Unification News for November 2001
This month’s article is about human suffering, and what can be done about it. Specifically, we’ll focus on the travails of our own membership.
We Unificationists have long regarded ourselves as ‘heavenly front line troops.’ This description is not a frivolous one. The hymn "Onward Christian Soldiers" can be heard at our services, and some of our members serve in the military. Pacifists we are not.
The forces arrayed against God’s Providence are numerous and powerful. To stay in this movement and work toward its goals requires tremendous personal fortitude.
Just like people who sign up for the Marine Corps, we know we’ll be engaged in difficult tasks: fundraising and witnessing, and even pioneering distant cities and nations. We knew that our relatives might not approve of such a sacrificial lifestyle. Our Second Generation is also walking a condensed version of this path.
Curiously, the anti-cultists no longer deny that the Marine Corps also practices what they’ve long defined as brainwashing—but now they say it’s okay. Supposedly, military recruits know they’re going to get brainwashed during boot camp, so in their case it’s a noble American tradition! (Hence the nickname ‘jarhead’?)
Our members hail from a variety of backgrounds. Each person has a special character, which grew out of a unique childhood. Not all of which were pleasant or supportive . . . We do have problems, and in order to function at all, much less make extraordinary efforts, we have to deal with them, on a daily and a long-term basis.
This author became keenly aware of this issue during a brief tenure as an MFT team captain. We were under constant (and quite understandable) pressure to make our fundraising goals. The work was hard, physically and emotionally, and became even harder due to persecution.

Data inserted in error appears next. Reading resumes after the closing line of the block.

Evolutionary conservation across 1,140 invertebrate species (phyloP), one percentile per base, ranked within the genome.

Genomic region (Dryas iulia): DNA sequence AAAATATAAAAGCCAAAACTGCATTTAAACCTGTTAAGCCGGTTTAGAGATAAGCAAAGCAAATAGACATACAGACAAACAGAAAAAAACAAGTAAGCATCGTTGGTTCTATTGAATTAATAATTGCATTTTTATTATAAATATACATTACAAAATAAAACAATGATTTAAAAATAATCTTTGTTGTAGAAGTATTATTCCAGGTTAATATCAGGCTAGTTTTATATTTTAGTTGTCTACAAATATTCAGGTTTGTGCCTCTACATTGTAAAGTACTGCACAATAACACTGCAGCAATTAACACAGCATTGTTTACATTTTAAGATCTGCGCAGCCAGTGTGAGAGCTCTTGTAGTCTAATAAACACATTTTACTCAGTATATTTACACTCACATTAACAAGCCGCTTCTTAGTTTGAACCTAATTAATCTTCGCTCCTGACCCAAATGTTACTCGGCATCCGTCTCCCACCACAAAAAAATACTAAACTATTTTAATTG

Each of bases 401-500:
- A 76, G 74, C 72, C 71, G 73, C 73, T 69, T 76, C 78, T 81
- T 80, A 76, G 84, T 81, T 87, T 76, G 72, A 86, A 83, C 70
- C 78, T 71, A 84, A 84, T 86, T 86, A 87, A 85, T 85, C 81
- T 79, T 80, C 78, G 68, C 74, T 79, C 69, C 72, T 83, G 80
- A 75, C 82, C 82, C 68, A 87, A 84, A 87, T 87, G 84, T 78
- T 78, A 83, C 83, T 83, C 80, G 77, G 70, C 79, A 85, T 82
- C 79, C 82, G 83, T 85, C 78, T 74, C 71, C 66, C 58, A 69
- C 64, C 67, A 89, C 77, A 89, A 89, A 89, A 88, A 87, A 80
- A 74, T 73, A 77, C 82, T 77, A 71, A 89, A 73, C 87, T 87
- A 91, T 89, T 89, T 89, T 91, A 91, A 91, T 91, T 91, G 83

Under those circumstances personal difficulties emerged, occasionally serious enough to reduce that member’s results to zero. Yet the rest of the team was there, ready and willing to continue, and our schedule was demanding.
As the team leader, I actually had to apologize to struggling members. Instead of hot cocoa and a roaring fireplace, and endless hours in which to discuss their problematic childhoods, we were stuck in a cramped van. Often in isolated towns, and with only a brief time between ‘runs’ to discuss anything at all. (Some of my greatest miracles occurred after a visiting leader did spend some personal time with me.)
Recently, at our local Family Church, this issue was brought into sharp focus. Our Pastor announced that one sister, blessed in marriage for years already, was leaving our church. Why? Because our members had not reached out to her, or aided her with a bad situation. She’d found another church whose members were more loving, and had time for her. Best of all, they came over and cleaned up her house.